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Friday, 31 January 2014 12:04

Rolling along with the Edgerton's Crimson Tide

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Edgerton continues its push toward the Rock Valley North title. Drew Pipik, far left, and assistant coach Michael McCabe, far right, watch Adam Converse work against three defenders, from the left, Ricky Williams, Cullen Oren and Brooks Johnson, during practice. Edgerton continues its push toward the Rock Valley North title. Drew Pipik, far left, and assistant coach Michael McCabe, far right, watch Adam Converse work against three defenders, from the left, Ricky Williams, Cullen Oren and Brooks Johnson, during practice. Terry Mayer/staff

JANESVILLE MESSNEGER -- Jason Knott knows that it takes time for a program making a coaching change to develop chemistry and success, and it needs a few breaks along the way.

Edgerton’s boys basketball team suffered three consecutive losing seasons, including Knott’s first at the helm after replacing 18-year veteran Mark Wanless, but it bounced back with a 14-10 overall record last year.

And, behind its core group of upperclassmen, this year’s squad already reached that victory total during a record-breaking start.

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"To start 14-0, you need some luck along the way," Knott said. "But you also have to have a lot of talent. With such a deep roster, our kids all know they don’t have a spot, so to speak. We have started something like 13 different lineups, so guys know that it’s not who starts that counts but who gains our trust enough to finish. So they’re all accountable, and every night if somebody isn’t sharp, then somebody else steps up."

The Crimson Tide’s comeback win at McFarland on Jan. 20 set a school record for best start to a season -- the 2007-’08 version began 12-0. And its win over Jefferson on Jan. 23 established another standard, this one for longest winning streak in school history after the 1950-’51 and 2003-’04 units had registered 13 straight.

Edgerton has combined stifling defense and balanced offense to dominate many foes.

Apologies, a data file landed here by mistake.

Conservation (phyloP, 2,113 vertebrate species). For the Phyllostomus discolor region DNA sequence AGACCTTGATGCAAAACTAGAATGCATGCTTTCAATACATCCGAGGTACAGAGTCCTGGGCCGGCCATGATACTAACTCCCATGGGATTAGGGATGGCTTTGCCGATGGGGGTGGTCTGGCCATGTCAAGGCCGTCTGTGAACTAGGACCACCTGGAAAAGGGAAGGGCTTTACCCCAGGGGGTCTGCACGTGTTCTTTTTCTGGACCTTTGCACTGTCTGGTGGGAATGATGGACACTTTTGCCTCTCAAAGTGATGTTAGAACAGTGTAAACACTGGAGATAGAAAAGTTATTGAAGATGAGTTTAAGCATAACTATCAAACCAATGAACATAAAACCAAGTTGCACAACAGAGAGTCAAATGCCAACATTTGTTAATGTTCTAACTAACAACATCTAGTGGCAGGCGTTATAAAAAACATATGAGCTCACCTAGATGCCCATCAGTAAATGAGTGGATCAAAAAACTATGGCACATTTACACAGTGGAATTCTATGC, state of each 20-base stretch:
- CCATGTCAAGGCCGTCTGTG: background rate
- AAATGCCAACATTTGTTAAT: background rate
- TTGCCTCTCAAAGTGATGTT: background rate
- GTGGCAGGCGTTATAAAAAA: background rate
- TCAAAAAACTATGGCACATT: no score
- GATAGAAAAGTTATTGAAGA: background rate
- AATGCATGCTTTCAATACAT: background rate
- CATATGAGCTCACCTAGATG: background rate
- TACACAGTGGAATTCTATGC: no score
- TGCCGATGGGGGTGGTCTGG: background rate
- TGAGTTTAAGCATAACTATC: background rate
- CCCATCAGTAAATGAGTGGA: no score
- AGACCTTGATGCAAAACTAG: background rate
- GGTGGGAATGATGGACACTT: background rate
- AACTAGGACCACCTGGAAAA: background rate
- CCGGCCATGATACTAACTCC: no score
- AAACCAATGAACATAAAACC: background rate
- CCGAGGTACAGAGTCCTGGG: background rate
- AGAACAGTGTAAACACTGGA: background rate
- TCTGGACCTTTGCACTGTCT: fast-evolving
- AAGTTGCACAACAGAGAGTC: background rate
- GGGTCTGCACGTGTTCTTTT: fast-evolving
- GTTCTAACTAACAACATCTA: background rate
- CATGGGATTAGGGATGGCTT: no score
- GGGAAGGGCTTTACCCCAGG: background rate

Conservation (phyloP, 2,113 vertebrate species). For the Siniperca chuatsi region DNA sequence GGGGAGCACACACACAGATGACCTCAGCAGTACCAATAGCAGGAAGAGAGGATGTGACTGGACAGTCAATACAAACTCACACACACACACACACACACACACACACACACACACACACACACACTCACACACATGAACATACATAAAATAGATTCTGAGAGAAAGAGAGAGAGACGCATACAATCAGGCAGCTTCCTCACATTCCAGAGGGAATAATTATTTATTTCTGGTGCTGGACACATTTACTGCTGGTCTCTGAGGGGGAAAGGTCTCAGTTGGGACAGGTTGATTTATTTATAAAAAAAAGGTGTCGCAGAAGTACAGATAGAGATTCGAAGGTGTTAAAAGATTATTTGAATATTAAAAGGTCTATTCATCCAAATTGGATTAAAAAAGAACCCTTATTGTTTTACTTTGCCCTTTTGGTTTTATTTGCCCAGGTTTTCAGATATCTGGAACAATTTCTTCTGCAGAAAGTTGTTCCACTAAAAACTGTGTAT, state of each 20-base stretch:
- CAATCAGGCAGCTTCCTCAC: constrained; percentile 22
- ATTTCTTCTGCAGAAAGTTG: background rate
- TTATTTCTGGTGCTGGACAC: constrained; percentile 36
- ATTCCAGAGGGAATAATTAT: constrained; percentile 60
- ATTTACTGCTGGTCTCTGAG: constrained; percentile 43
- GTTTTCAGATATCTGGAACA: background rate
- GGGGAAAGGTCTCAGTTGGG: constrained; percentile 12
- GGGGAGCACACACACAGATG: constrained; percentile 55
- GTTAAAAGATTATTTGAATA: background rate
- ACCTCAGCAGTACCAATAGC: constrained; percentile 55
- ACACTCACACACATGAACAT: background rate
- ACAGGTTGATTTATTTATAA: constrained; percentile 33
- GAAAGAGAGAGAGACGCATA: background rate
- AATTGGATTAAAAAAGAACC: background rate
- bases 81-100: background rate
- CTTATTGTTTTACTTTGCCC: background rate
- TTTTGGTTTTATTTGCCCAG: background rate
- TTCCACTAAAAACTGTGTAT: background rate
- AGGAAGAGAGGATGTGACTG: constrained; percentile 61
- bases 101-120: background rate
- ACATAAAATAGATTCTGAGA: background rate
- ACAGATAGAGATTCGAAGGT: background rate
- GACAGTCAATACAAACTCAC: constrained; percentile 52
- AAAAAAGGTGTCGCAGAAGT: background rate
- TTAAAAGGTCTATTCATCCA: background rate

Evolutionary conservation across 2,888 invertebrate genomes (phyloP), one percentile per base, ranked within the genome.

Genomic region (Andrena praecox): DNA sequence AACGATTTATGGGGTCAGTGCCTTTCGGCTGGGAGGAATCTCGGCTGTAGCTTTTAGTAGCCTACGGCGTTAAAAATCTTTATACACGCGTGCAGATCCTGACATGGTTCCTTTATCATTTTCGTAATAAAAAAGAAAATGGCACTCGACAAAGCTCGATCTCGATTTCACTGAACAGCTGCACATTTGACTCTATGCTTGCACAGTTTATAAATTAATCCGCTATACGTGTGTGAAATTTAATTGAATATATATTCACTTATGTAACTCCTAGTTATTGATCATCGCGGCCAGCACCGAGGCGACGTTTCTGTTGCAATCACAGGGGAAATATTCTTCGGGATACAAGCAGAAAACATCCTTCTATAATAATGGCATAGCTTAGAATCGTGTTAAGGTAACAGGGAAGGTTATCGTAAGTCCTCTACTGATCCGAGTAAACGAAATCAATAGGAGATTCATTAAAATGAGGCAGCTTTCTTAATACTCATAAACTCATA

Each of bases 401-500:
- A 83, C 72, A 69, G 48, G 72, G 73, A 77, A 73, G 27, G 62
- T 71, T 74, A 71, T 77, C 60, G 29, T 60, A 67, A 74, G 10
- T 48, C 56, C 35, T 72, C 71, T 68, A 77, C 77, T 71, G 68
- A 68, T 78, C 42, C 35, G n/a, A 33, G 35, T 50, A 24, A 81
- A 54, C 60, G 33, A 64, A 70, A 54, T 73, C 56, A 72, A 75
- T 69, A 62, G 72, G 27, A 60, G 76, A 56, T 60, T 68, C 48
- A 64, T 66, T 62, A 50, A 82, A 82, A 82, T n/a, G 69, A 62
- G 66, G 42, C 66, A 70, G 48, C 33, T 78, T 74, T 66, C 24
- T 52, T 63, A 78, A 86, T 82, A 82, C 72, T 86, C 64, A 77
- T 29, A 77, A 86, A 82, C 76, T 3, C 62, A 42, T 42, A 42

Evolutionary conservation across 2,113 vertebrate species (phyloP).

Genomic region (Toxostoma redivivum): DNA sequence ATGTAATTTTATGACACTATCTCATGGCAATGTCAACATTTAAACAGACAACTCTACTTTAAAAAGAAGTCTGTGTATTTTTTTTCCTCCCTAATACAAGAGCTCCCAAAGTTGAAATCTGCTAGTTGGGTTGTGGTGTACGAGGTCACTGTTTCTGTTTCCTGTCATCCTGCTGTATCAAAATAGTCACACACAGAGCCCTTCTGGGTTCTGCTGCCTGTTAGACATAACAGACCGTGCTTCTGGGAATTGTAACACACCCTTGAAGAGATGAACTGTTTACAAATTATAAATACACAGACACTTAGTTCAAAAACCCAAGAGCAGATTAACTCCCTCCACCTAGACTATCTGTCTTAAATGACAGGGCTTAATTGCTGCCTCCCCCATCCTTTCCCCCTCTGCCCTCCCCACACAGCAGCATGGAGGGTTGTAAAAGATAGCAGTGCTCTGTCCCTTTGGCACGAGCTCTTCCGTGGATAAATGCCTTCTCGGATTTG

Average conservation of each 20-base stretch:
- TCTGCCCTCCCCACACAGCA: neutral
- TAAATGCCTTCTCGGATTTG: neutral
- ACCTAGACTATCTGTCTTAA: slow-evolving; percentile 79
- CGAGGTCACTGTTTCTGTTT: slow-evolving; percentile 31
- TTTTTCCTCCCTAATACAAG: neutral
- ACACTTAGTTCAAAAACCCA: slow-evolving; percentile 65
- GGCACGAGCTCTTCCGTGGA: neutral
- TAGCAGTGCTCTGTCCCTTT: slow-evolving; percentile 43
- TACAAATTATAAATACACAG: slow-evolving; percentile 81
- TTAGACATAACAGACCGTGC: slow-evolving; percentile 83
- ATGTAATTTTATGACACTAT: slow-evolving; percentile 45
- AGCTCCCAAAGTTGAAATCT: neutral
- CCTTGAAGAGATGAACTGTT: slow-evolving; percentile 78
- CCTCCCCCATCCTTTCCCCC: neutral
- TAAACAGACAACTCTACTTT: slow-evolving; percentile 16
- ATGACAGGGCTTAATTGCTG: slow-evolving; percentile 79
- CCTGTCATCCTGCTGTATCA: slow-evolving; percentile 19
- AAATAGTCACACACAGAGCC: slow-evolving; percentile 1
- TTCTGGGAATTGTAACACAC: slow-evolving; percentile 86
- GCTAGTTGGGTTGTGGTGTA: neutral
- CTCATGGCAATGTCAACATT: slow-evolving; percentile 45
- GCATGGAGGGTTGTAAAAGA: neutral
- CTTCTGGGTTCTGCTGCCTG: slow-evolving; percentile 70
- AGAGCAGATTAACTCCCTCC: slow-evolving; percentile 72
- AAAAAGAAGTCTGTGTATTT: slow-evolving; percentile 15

The Tide has held eight foes to under 50 points, while its scoring machine includes juniors James Fox (13.9), Jake Zeimet (10.0) and Brennan Deegan (9.0) and seniors Adam Converse (11.1) and Brooks Johnson (7.9).

Seven players have registered double-digit scoring outputs. The frontcourt of Converse, Deegan and Zeimet was averaging nearly 30 points and 22 rebounds per contest.

"That’s the great thing about depth and the fact we can go eight or nine (players) almost every night, a luxury that most teams don’t have," Knott said. "Varsity basketball is physically demanding and it’s a long season. We play up-tempo on both ends for 32 minutes and rotate guys in and out. That’s how we practice and that’s how we play. And our seventh, eighth and ninth guys make plays that make a difference."

One of them is Fox, a 6-foot-2 guard who has scored 10 or more points in all but one tilt.

"The last three years our junior and senior classes have played a lot together, and that has helped team chemistry because we know each other so well," Fox said. "Our defense has improved a lot, which really helps. Our post guys have played so well, and our guards aren’t turning the ball over and we’re playing smart."

Edgerton has persevered despite a key injury. Senior and top defender Lucas Gregory was lost for the year after seven games with a torn tendon in his right foot.

"Lucas was our vocal leader who got after guys if necessary, but we’ve got a lot of good senior leadership and other guys will step up to fill that role," said Knott.

Knott said another important factor has been an improved fitness effort, established by Erik Helland, who worked with the Chicago Bulls from 1988 until he joined the University of Wisconsin men’s basketball program this year.

"It has paid big benefits so far," Knott said, adding that his players take part in three weight lifting sessions per week. "I believe it has helped in avoiding and addressing injuries, and our conditioning is so much better. That’s why we’re so strong in the third and fourth quarters."

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